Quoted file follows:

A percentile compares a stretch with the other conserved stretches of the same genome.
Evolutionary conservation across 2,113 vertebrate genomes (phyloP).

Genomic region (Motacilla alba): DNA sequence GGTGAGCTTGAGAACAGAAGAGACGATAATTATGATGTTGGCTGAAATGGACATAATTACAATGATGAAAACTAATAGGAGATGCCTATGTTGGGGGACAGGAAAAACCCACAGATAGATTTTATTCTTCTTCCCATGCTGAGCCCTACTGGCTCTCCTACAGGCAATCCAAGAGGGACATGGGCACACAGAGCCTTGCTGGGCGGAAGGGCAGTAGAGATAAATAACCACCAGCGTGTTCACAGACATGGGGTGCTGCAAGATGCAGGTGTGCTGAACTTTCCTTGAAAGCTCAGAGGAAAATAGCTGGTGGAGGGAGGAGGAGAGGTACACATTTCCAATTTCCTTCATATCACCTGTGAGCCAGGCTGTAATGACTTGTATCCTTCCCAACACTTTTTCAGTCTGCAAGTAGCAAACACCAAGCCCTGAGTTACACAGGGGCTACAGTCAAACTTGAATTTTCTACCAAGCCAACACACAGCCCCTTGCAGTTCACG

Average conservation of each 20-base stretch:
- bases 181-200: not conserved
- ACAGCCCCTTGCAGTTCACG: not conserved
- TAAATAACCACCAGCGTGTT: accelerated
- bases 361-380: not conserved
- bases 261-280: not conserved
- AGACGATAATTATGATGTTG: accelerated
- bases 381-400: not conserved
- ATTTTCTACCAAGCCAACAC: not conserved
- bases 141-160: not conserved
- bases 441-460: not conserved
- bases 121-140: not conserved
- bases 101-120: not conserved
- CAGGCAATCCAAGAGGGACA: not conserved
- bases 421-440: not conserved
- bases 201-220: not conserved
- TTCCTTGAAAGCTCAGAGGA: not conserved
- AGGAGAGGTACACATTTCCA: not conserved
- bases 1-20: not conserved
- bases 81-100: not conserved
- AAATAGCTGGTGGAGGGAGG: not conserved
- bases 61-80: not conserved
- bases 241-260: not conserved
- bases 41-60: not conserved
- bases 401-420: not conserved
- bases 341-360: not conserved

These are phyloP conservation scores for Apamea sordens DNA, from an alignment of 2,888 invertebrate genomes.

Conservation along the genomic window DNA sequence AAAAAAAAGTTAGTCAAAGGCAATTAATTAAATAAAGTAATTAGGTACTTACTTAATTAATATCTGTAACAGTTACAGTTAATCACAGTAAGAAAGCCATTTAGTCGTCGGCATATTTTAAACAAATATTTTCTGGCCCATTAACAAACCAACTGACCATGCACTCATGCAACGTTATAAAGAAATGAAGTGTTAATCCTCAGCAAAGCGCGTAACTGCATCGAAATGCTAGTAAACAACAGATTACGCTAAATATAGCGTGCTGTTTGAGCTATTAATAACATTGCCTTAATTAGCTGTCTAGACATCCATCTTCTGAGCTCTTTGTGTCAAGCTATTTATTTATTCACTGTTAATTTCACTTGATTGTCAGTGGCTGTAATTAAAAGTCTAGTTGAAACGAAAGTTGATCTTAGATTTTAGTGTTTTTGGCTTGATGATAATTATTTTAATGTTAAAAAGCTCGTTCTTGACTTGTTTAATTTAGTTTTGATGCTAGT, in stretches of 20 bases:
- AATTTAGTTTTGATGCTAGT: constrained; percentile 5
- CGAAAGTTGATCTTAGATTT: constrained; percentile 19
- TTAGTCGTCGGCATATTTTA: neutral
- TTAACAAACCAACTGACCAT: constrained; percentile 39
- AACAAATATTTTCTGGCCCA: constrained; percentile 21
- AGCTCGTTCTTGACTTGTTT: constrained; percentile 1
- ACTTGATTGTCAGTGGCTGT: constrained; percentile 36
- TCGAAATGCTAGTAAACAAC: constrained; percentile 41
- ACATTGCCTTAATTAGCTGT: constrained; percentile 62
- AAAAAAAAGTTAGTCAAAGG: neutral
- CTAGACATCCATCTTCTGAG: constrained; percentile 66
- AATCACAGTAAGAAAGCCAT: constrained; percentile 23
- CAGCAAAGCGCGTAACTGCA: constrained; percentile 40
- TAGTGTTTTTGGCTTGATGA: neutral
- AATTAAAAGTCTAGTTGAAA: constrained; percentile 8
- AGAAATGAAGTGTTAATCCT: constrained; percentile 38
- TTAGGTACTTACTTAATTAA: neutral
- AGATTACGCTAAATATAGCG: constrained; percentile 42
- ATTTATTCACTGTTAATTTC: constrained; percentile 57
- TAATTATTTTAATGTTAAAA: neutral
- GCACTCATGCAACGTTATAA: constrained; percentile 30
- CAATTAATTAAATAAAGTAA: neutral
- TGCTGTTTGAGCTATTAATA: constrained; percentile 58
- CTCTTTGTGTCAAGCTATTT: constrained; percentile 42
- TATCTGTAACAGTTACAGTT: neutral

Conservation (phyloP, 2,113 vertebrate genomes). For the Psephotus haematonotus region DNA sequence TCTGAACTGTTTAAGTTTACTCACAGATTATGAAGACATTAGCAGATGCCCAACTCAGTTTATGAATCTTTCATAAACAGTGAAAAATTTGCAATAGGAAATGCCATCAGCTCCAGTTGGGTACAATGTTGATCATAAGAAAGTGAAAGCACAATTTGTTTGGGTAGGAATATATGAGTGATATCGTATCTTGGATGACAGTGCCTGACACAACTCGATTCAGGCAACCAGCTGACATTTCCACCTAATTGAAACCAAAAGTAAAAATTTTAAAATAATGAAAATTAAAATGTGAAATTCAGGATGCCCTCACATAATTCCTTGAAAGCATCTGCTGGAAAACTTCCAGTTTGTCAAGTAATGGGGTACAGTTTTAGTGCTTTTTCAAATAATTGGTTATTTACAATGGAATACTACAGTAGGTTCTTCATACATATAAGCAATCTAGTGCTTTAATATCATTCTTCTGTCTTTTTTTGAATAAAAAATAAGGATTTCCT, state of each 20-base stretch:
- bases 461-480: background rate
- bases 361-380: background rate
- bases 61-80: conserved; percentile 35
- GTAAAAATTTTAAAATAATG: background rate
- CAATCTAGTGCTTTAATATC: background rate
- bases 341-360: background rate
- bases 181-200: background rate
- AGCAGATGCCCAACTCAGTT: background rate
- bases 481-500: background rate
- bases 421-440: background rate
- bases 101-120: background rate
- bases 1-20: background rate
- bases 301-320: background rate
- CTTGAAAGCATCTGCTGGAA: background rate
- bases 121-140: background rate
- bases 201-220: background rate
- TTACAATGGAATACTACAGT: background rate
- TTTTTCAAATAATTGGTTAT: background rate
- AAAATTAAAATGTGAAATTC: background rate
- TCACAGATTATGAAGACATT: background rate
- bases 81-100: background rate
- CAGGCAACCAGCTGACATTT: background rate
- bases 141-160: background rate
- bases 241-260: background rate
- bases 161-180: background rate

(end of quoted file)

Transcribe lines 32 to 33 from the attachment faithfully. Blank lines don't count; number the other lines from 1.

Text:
- AATTTAGTTTTGATGCTAGT: constrained; percentile 5
- CGAAAGTTGATCTTAGATTT: constrained; percentile 19